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May 17, 2013
A coach's description of incoming freshmen has become just as big of a college football cliche as treating every opponent the same and taking things one day at a time. Incoming freshmen are always talented - that's why they were recruited - but need some time to adjust to the speed of the college game.
So maybe you're not quite used to hearing a freshman describe his first semester on campus the way running back Kelvin Taylor has to his former high school coach.
"He really never had any stress about it," former Belle Glade (Fla.) Glades Day coach Pete Walker said. "He actually called me one day during spring practice and said, 'Coach, you know how we talked about the speed of the game? I just don't feel it.' He felt like he was still hitting the holes the same and it didn't really bother him. I told him he got over a major hurdle being able to do that."
Similar confidence is what propelled Taylor to one of the more memorable high school careers in Florida history. Taylor ran for more than 12,000 yards and 192 touchdowns in five years of high school football. He was always the star, the must-have recruit who had colleges piling into a 2A school to catch a glimpse. His performances combined with his father - former Florida All-American running back Fred Taylor - made Gators fans particularly interested.
Given his past, it didn't come as much of a surprise that UF coach Will Muschamp did everything he could to bring the Taylor hype machine to a screeching halt during his first spring on campus. Muschamp told the public not to fall in love with a player who should have been a high school senior at the time.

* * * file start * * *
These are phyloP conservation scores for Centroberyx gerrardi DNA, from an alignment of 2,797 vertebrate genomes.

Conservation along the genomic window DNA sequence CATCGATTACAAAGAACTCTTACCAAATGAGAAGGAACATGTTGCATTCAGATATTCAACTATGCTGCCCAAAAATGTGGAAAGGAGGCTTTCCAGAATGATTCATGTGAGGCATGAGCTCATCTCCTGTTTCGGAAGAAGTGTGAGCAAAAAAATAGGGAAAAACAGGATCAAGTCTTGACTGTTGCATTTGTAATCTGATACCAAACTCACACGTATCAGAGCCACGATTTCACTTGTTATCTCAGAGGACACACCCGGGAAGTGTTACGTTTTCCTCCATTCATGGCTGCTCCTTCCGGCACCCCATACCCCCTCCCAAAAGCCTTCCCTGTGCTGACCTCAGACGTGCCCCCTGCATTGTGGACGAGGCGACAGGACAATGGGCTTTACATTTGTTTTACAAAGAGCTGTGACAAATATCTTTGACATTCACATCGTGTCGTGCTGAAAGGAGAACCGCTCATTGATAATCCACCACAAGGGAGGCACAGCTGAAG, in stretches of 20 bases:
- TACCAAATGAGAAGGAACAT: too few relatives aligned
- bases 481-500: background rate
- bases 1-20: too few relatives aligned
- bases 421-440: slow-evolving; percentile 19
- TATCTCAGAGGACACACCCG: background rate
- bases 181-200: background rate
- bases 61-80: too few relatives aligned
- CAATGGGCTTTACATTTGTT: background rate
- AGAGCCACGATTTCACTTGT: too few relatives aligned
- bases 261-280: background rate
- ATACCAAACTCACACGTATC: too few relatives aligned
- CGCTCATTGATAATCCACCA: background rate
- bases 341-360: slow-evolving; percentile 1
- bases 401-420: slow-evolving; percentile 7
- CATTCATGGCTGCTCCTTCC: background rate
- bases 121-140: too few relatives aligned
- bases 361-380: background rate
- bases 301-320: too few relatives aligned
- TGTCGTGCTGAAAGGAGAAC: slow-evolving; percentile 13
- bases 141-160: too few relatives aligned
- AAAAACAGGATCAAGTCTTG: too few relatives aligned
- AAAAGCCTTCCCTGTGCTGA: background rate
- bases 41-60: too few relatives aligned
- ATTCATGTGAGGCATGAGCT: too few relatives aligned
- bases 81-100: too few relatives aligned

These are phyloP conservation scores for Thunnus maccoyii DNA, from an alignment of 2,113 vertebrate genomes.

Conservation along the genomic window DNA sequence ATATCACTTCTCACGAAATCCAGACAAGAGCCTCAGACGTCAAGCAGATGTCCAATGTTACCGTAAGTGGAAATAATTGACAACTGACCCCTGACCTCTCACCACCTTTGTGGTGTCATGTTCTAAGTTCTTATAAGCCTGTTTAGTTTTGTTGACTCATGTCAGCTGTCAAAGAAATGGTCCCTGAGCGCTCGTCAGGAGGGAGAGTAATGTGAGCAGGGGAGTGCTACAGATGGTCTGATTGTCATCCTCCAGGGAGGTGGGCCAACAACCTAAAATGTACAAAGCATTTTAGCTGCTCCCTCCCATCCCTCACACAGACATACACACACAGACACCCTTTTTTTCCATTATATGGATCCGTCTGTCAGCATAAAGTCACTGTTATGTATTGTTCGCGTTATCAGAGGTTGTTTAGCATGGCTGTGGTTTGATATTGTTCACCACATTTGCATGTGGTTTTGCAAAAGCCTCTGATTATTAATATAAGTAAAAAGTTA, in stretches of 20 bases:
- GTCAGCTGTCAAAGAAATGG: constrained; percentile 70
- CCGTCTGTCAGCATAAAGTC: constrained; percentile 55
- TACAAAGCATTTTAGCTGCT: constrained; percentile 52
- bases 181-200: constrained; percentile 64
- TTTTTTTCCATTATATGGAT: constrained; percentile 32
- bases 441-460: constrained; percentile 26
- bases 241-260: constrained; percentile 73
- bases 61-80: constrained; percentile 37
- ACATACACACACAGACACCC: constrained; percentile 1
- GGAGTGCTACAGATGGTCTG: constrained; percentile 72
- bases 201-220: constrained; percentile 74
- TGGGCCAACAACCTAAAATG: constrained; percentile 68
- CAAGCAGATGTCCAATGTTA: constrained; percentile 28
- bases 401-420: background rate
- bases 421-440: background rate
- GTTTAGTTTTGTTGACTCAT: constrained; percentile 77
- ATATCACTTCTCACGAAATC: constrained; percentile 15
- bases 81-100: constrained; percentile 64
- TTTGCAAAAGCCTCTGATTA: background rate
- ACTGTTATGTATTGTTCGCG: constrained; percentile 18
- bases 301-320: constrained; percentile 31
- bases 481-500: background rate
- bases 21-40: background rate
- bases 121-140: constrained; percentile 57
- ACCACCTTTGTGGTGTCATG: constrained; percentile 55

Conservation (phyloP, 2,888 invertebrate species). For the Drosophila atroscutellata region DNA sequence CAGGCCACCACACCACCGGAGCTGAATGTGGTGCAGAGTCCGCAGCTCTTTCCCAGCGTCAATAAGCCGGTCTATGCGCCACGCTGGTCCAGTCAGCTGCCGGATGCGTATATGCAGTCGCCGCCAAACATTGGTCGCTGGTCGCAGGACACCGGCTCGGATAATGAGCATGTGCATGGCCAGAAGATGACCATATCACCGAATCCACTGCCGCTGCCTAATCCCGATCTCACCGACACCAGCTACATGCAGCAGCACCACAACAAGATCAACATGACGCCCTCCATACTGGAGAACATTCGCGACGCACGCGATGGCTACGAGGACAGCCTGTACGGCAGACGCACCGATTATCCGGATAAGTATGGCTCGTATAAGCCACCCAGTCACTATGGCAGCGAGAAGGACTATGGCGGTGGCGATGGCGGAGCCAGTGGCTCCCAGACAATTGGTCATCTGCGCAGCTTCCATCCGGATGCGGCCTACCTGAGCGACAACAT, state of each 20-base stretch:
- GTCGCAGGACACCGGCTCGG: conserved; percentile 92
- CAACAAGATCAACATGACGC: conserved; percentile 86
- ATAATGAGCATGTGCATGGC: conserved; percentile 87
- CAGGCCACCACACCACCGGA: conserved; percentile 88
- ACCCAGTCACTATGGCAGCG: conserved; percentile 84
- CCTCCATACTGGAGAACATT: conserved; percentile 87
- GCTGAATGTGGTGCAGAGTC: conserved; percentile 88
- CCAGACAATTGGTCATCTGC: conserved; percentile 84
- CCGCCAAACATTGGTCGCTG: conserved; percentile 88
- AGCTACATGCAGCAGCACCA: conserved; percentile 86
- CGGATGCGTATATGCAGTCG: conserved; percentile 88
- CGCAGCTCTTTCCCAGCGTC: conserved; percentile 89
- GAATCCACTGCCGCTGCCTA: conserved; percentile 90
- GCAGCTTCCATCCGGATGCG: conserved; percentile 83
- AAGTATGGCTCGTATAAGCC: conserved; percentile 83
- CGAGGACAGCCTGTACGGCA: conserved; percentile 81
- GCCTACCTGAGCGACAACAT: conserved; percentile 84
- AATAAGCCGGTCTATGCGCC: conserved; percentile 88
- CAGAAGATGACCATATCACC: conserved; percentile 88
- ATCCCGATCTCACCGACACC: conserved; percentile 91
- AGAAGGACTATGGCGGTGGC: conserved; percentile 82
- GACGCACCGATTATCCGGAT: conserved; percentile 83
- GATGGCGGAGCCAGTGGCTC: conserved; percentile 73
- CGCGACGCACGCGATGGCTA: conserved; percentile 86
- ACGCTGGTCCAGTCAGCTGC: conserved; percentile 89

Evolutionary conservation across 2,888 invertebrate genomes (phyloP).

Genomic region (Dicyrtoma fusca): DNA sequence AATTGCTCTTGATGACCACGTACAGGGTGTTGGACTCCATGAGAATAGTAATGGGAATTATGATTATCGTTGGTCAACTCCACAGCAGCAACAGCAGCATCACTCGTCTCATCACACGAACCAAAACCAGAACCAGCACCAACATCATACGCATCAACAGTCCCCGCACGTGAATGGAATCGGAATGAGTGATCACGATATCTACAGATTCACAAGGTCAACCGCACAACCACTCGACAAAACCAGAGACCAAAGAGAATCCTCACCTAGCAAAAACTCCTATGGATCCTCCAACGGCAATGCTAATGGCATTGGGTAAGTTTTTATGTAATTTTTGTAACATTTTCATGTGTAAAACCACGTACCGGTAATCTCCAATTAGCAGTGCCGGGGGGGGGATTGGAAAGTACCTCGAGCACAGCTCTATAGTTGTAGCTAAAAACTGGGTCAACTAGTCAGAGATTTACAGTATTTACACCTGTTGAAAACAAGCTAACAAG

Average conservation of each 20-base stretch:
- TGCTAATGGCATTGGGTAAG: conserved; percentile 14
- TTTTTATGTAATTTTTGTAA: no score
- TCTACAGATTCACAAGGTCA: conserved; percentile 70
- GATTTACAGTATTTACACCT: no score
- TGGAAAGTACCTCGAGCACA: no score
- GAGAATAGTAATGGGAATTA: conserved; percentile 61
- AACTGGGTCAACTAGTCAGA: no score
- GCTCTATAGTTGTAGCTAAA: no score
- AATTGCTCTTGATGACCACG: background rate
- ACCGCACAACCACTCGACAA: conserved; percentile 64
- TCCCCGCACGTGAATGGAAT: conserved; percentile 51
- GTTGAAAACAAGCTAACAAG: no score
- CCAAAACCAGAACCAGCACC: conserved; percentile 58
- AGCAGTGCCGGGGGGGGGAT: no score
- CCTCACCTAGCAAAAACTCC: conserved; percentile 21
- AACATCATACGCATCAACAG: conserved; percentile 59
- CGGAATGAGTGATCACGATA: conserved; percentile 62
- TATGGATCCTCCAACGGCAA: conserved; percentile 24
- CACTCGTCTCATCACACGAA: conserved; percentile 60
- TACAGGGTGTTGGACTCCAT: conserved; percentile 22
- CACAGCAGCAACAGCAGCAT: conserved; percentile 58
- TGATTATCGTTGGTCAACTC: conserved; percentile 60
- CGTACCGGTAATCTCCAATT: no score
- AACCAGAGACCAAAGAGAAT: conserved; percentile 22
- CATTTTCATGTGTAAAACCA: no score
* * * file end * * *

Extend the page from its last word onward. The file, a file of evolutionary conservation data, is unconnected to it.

Taylor did not make the post-spring two-deep depth chart. The No. 2 spot behind Matt Jones is listed as junior Mack Brown this offseason. Public perception will assume that, similar to 2012, Brown is just keeping the seat warm for another high-profile freshman. In a Florida offense that yearns for complete, workhorse running backs, Muschamp won't settle on Taylor until he feels he is a more complete product.
"Kelvin has done some nice things. He needs to continue to progress more than anything mentally with the offense," Muschamp said. "Physically, he's got some ability."
"He knows he's still got a lot to learn. We've talked about that," Walker said. "There's blitz pickups and the center changes the pass protections schemes at the line of scrimmage. He's got to be able to pick that up. That's the thing he needs to work on."
Still, the potential and playmaking ability can't be held down. Taylor was the closest thing to a show-stealer at an Orange and Blue Debut that was a glorified open practice. He rushed 11 times for 59 yards and showed the kind of cuts that sent the minds of Gators fans back to Fred in the mid-1990s.
Jones said afterward Taylor usually messes up a couple of plays during scrimmages but was "excellent" that particular afternoon. When Muschamp compares Taylor to Brown in the fall, it will be difficult to not reference that day, when Taylor seemed ahead of his more seasoned counterpart.
"I could tell that he was very confident after that," Walker said. "He was excited. He's a great team player, but he was excited that things went well for him. He felt like he really progressed."